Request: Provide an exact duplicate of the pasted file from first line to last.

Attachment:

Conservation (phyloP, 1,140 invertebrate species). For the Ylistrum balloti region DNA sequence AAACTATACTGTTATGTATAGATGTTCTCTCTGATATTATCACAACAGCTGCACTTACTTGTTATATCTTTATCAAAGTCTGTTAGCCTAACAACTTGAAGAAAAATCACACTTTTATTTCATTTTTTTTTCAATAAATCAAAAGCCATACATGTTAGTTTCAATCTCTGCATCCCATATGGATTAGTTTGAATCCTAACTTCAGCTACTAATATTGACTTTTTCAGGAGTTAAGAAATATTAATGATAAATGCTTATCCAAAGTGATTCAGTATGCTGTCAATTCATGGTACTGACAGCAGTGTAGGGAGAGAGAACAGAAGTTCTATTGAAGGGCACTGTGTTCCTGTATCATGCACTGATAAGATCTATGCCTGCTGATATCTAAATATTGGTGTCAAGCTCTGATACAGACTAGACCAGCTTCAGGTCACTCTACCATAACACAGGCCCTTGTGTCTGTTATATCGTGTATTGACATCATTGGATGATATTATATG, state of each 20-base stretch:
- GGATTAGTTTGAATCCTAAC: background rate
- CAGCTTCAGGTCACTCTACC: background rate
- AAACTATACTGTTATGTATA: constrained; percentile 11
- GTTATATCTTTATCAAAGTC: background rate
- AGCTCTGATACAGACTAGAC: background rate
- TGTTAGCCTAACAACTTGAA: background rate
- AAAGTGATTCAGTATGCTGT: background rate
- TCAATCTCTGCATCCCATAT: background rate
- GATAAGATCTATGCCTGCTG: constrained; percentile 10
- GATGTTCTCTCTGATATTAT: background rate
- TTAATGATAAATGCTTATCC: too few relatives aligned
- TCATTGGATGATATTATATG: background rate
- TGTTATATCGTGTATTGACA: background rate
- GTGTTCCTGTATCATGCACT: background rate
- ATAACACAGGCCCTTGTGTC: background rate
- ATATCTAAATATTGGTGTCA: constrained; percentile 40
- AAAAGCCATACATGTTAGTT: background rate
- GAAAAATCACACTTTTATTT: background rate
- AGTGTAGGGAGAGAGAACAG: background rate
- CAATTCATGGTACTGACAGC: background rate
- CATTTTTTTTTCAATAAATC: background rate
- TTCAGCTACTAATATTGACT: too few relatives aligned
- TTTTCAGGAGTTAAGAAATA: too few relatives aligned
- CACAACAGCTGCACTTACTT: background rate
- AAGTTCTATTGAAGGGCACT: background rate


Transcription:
Conservation (phyloP, 1,140 invertebrate species). For the Ylistrum balloti region DNA sequence AAACTATACTGTTATGTATAGATGTTCTCTCTGATATTATCACAACAGCTGCACTTACTTGTTATATCTTTATCAAAGTCTGTTAGCCTAACAACTTGAAGAAAAATCACACTTTTATTTCATTTTTTTTTCAATAAATCAAAAGCCATACATGTTAGTTTCAATCTCTGCATCCCATATGGATTAGTTTGAATCCTAACTTCAGCTACTAATATTGACTTTTTCAGGAGTTAAGAAATATTAATGATAAATGCTTATCCAAAGTGATTCAGTATGCTGTCAATTCATGGTACTGACAGCAGTGTAGGGAGAGAGAACAGAAGTTCTATTGAAGGGCACTGTGTTCCTGTATCATGCACTGATAAGATCTATGCCTGCTGATATCTAAATATTGGTGTCAAGCTCTGATACAGACTAGACCAGCTTCAGGTCACTCTACCATAACACAGGCCCTTGTGTCTGTTATATCGTGTATTGACATCATTGGATGATATTATATG, state of each 20-base stretch:
- GGATTAGTTTGAATCCTAAC: background rate
- CAGCTTCAGGTCACTCTACC: background rate
- AAACTATACTGTTATGTATA: constrained; percentile 11
- GTTATATCTTTATCAAAGTC: background rate
- AGCTCTGATACAGACTAGAC: background rate
- TGTTAGCCTAACAACTTGAA: background rate
- AAAGTGATTCAGTATGCTGT: background rate
- TCAATCTCTGCATCCCATAT: background rate
- GATAAGATCTATGCCTGCTG: constrained; percentile 10
- GATGTTCTCTCTGATATTAT: background rate
- TTAATGATAAATGCTTATCC: too few relatives aligned
- TCATTGGATGATATTATATG: background rate
- TGTTATATCGTGTATTGACA: background rate
- GTGTTCCTGTATCATGCACT: background rate
- ATAACACAGGCCCTTGTGTC: background rate
- ATATCTAAATATTGGTGTCA: constrained; percentile 40
- AAAAGCCATACATGTTAGTT: background rate
- GAAAAATCACACTTTTATTT: background rate
- AGTGTAGGGAGAGAGAACAG: background rate
- CAATTCATGGTACTGACAGC: background rate
- CATTTTTTTTTCAATAAATC: background rate
- TTCAGCTACTAATATTGACT: too few relatives aligned
- TTTTCAGGAGTTAAGAAATA: too few relatives aligned
- CACAACAGCTGCACTTACTT: background rate
- AAGTTCTATTGAAGGGCACT: background rate